: Why Do I Want To Type His Name "Ynggve"?: My favorite writer this month: Steve Yegge.

Update: I know I already mentioned Yegge. Here's an excuse to mention him again:

Paul Graham has to be that way. Not just because he's a rich bastard who (with two friends) implemented an application in Lisp that we've been unable to match at Amazon, and Yahoo bought him out for $40 million in stock that proceeded to soar. That's not the main reason he comes off the way he does, although as far as I'm concerned, it gives him at least a halfway decent excuse.

Paul comes off the way he does because he's good at marketing, and he realizes that in a world full of egotistical programmers, the only way to be heard in all the noise is to be an arrogant bastard. ....

We work in a fashion industry, and marketing really matters.

: Still Seems Weird To "Build" A "Gem": Yay for Leonard! He is a triumpher!

Within Ruby, there are these packages called Gems. Whenever I hear Leonard refer to a RubyGem, I think he's being sarcastic. "Oh yeah, I have to go over this ABSOLUTE GEM of an application tonight."

: Irregular Verb Conjugation: I have a healthy respect for the inherent viciousness of the feline.
You don't care for cats.
He's afraid of the kitty.

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: Dead Mice Eat No Peanut Butter: "Man, [that instance of vermin] is eating that poison like crazy!"
"Yeah, we can't keep it on the shelves!"
"Yes, because the FDA won't let us, because it's POISON."

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: No One Has a Calling Anymore, Just A Core Competence: All this time I thought I was a multiply-layered intersecting matrix of identities, and all this time I was actually a seven-word elevator pitch.

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: "Charade": Leonard and I saw the very odd and very good movie "Charade" tonight. It has suspense, romance, comedy, and international intrigue. All it's missing is some song-and-dance numbers! Recommended.

: Brian K. Vaughn & Bernie Hou: I have started spending regular cash at Midtown Comics to get the compilations of Brian K. Vaughn's comics Ex Machina, Runaways, and Y: The Last Man. I grew up on Amar Chitra Katha and only recently have I graduated to the grown-up stuff. Man, it's fantastic.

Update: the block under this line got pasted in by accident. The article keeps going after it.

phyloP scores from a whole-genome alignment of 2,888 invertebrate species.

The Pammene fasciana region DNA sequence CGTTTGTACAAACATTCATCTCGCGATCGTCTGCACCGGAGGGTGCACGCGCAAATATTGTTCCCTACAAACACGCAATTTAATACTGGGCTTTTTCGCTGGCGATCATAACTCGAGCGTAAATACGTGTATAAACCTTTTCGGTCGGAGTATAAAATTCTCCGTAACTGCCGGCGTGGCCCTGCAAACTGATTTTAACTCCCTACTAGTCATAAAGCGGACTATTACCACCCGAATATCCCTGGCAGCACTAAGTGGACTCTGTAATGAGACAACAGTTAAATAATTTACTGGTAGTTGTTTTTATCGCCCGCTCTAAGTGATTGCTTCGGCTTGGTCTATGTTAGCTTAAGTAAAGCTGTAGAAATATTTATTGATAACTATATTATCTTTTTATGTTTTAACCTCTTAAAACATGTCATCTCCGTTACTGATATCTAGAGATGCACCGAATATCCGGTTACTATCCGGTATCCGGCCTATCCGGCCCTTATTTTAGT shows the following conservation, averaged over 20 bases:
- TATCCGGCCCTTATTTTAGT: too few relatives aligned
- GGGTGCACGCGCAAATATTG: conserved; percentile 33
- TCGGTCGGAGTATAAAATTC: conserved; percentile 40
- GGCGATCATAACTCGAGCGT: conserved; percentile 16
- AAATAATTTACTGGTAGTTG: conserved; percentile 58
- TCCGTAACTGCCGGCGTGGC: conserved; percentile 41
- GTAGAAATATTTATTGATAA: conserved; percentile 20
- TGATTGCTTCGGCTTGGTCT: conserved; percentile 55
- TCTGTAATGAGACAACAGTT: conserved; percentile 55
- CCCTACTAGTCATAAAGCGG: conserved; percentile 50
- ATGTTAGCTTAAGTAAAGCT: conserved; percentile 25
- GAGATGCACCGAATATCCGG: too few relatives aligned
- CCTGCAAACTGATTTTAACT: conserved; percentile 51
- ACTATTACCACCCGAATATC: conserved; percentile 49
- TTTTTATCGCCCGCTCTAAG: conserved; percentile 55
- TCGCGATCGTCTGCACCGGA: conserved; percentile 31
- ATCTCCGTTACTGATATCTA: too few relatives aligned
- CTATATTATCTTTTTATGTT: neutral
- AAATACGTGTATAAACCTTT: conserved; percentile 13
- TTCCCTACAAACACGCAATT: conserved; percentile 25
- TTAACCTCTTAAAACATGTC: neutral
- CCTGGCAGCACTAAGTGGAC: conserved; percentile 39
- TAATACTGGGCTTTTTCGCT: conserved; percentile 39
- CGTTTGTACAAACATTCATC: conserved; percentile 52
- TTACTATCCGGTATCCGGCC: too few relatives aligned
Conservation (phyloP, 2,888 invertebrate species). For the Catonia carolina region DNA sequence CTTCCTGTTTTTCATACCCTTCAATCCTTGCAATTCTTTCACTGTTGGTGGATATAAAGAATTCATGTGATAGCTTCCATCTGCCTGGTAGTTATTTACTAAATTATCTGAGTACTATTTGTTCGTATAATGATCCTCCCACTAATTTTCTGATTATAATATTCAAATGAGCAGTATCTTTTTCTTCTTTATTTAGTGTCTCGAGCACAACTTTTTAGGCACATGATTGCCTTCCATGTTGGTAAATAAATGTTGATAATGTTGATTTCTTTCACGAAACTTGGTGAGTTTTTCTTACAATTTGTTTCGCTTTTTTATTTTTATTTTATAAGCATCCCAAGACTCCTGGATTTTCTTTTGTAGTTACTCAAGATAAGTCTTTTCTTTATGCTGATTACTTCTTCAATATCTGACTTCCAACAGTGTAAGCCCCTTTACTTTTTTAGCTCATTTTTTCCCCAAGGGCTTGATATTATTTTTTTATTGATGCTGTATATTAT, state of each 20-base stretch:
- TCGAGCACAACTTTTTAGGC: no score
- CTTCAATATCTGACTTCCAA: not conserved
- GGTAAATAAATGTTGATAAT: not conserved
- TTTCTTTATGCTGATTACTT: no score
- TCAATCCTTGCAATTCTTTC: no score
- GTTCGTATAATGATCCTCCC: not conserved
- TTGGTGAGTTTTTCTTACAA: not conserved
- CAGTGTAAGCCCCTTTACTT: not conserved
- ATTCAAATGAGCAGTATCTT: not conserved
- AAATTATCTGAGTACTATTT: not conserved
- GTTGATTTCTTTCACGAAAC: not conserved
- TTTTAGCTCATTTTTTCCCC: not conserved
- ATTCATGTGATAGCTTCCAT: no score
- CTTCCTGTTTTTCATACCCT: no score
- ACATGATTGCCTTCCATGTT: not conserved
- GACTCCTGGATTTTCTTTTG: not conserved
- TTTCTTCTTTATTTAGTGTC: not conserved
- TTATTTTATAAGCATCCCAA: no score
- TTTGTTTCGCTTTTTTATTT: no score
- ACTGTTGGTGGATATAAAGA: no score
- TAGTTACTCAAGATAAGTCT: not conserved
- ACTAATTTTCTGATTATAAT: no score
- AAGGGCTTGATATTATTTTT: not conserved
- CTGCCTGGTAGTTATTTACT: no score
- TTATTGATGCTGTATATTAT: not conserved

One issue of Ex Machina includes a reference to Midtown Comics itself. Disorienting.

Alien Loves Predator also helps me feel at home in my new city.

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: MC Masala on Paying Attention To Tiny Numbers: Small print on restaurant menus will bite you.

The server started treating me very, very nicely. She chatted me up and gave me a flight of comparison sakes so I could understand the subtle grace of the daiginjo.

You can tell where this is going.



Make It New, the man said, and I took it to heart, the one place I shouldn't have. I feared cliches because I was young, but life's too short for that game. Love is classic, fresh when the meme wars fade. Love is never played out.

So now I choose to prune my decision tree, and blossom in love, and taste of this new fruit. We'll make meaning of our lives together.

Leonard, you initiate me into the colors of the world. Your love sends me casting for words and throwing them away. I gladly accept your proposal of marriage, Leonard.

: I'm Testing the Upgrade: Just like Linus Torvalds did
I'm testing the upgrade
(Except that he is talented)

: LiveJournal Userpic Epicenter: A LiveJournal user with the awesome username of "pinstripe_bindi" (I like both bindis and pinstripes!) has the ultimate collection of LJ icons. House, Powerpuff, Calvin & Hobbes, Futurama, Lost, Frida Kahlo, Firefly, Harry Potter, anti-Bush, Jon Stewart, My Neighbor Totoro, Daria, Hello Kitty, Snakes on a Plane, and more. I approve of this cornucopia.

(12) : To Love And To Cherish: Leonard and I married each other yesterday. Our friend Camille took pictures.

As Leonard mentioned, we need for nothing except your good wishes and your advice. In celebration, I've turned on comments for this entry. Please tell us your hard-earned wisdom to keep our union strong and loving. This is the biggest project I've ever undertaken, and your words are more than welcome.

: The Proto-Schemer: Scheme and me in this week's column.